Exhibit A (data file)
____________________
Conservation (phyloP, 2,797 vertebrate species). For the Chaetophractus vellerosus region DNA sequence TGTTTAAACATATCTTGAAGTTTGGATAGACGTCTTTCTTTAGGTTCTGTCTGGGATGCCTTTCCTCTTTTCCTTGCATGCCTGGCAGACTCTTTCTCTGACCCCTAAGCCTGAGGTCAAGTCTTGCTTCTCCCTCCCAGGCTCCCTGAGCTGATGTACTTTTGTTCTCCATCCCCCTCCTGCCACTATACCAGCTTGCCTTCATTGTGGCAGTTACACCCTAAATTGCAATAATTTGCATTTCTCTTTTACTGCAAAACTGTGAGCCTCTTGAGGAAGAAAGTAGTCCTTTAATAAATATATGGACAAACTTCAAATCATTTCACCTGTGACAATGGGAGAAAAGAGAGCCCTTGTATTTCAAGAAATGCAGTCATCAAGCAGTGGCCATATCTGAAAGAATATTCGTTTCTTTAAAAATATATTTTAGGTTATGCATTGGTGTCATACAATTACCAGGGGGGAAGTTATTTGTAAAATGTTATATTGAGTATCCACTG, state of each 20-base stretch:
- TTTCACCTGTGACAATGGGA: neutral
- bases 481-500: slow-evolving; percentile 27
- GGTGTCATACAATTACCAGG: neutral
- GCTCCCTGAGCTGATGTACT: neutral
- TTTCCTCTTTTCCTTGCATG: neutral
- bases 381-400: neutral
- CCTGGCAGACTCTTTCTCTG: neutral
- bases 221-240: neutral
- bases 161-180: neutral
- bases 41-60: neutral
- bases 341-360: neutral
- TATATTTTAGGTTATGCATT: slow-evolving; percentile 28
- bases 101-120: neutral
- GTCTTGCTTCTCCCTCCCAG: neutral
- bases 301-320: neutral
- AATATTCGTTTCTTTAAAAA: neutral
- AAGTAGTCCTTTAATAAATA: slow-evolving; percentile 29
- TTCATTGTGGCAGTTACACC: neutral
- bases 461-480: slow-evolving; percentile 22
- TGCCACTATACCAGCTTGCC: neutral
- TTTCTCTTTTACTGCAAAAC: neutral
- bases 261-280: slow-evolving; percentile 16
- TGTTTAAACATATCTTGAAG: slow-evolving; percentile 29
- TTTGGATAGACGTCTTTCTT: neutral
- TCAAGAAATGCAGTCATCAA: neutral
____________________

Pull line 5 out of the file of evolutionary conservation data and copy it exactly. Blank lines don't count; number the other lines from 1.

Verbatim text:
- GCTCCCTGAGCTGATGTACT: neutral